The blog On the Whole has linked to and commented on an AP story in which doctors from the U.S. and the U.K. dispute the whole obesity fearmongering epidemic. Since this story will most likely get very little, if any, national media, some of the points made bear repeating here:
“The obesity epidemic has absolutely been exaggerated,” said Dr. Vincent Marks, emeritus professor of clinical biochemistry at the University of Surrey.
Marks [and others] claim that the data about the dangers of obesity are mixed and there is little proof that being fat causes problems including high blood pressure, heart disease and cancer.
….”There’s no good causal connection,” said Eric Oliver, author of Fat Politics and a political science professor at the University of Chicago.
Blaming obesity for diabetes and heart attacks, Oliver says, is like blaming lung cancer on bad breath rather than on smoking.
But that’s not what the research and the experts say, I can hear the naysayers grumbling now. Perhaps we ought to consider the motives of those who stand to profit financially from demonizing fatness.
Some obesity skeptics question the motives of experts who make dire predictions about obesity.
With millions of dollars for obesity researchers, an industry of anti-fat drugs, and a boom in the number of doctors offering surgeries like stomach-stapling, the more fat people there are, the more profits there will be in selling them solutions.
…The blurred lines between pharmaceutical money and obesity groups have also caused concern in Britain. In 2006, one of the country’s top obesity doctors quit the organization he founded to combat obesity, the National Obesity Forum, complaining that its goals had been skewed by drug money.
The World Health Organization defines anyone with a body mass index above 25 as overweight, and anyone above 30 obese – standards the U.S. and many other nations also use. The organization insists it formed its standards on the basis of an independent expert committee convened by the organization. But how “independent” is the “expert committee” they relied on?
Yet the 1997 Geneva consultation was held jointly with the International Obesity Task Force, an advocacy group whose self-described mission is “to inform the world about the urgency of the (obesity) problem.”
According to the task force’s most recent available annual report, more than 70 percent of their funding came from Abbott Laboratories and F. Hoffman La-Roche, companies which make top-selling anti-fat pills.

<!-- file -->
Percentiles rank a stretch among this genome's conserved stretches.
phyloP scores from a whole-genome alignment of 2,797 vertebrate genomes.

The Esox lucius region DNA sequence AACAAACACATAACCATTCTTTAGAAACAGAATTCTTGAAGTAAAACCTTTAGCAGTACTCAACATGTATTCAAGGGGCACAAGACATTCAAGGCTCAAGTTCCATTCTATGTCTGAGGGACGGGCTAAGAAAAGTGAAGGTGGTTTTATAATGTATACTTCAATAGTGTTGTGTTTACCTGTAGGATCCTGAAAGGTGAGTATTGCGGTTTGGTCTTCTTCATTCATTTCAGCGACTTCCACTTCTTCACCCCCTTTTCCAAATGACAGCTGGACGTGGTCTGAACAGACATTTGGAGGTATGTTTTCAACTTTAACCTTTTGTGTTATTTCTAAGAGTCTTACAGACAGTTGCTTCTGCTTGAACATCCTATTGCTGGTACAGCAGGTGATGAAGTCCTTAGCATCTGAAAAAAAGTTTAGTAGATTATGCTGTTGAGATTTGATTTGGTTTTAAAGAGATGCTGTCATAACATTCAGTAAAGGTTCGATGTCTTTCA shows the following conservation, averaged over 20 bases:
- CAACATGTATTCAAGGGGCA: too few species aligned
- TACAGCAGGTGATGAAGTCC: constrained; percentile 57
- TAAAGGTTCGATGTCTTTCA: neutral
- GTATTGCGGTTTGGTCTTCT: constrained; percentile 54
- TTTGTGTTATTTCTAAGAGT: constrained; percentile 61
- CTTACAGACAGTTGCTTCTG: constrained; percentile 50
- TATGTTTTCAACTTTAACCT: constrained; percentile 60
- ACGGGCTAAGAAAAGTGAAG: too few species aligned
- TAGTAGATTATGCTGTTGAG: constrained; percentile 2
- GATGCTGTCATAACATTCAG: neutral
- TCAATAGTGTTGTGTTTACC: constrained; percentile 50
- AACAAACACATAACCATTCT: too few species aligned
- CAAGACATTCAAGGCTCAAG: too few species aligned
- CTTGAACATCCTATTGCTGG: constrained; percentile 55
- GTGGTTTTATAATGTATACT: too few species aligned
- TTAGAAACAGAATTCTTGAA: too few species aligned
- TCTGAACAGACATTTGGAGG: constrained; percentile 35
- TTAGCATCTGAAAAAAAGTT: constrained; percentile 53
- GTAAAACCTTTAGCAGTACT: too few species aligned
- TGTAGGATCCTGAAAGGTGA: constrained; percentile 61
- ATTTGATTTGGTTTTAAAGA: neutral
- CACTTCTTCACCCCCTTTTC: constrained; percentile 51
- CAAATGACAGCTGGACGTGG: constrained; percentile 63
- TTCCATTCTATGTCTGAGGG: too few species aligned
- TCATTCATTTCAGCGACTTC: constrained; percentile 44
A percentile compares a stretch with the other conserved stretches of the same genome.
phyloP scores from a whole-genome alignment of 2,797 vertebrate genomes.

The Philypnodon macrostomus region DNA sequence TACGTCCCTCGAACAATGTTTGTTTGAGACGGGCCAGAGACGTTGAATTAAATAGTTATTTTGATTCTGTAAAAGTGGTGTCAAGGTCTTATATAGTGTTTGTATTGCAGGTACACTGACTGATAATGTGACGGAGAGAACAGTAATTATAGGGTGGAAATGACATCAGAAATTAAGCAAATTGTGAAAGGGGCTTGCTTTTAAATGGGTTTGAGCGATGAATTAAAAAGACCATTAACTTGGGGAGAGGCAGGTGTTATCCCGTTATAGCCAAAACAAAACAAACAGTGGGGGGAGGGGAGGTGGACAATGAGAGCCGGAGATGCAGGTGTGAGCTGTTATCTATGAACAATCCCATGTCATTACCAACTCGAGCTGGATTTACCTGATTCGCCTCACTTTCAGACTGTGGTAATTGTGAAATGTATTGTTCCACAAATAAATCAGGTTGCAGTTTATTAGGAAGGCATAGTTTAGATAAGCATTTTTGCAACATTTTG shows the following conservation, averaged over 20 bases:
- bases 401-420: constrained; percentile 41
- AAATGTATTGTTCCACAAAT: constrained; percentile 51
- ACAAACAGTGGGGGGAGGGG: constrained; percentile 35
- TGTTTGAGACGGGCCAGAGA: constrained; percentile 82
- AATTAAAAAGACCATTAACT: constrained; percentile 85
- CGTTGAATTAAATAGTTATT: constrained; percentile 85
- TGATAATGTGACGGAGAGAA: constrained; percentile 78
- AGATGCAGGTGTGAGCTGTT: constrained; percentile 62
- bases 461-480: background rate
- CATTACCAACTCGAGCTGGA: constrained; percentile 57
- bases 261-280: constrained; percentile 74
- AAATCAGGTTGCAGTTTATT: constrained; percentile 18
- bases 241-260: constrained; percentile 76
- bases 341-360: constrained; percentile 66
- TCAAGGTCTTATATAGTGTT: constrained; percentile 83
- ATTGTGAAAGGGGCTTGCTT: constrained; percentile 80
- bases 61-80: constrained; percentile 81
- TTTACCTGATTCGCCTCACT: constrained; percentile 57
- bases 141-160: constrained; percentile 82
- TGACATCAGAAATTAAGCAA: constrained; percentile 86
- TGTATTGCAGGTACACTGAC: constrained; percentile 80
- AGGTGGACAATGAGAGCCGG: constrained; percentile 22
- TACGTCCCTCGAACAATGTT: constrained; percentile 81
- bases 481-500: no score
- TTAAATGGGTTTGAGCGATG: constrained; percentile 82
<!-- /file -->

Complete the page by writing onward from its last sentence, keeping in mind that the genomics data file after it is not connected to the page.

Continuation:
The task force remains one of Europe’s most influential obesity advocacy groups and continues to work closely with WHO.
….”There’s not a lot of money in trying to debunk obesity, but a huge amount in making sure it stays a big problem,” said Patrick Basham, a professor of health care policy at Johns Hopkins University.
Scratch any study purporting to show the health risks of obesity, and chances are, you’ll find a drug or diet company as its financial backers. Do you really think obesity researchers and medical experts are going to produce data that blatantly bucks the financial interests of those who pay their salaries?
Sure, an abundance of food and a sedentary lifestyle contributes to the greatly exaggerated so-called obesity “epidemic,” but fatness can’t be entirely chalked up to a simple case of poor “lifestyle” choices nor is fatness caused by a lack of willpower. The diet industry is now a $55-billion-dollar a year business – if dieting actually worked, these companies would be out of business. Yet people, led falsely to believe that their weight poses significant health risks and is aesthetically displeasing, continue to buy into that fantasy of being thin and when the diet inevitably fails, as it does for 95 percent of dieters, they try diet after desperate diet, all the while believing themselves to be flawed and undisciplined, when in reality, it is the diet that is the failure.
Big Pharma arrivistes, diet company profiteers and their parvenu pawns guised in doctor’s smocks continue to profit off the fat of the land, at the expense of people worldwide, who are encouraged to develop and sustain unhealthy relationships – both physically and mentally – with food, weight and body image.
We need to place people before profits. For shame, for shame.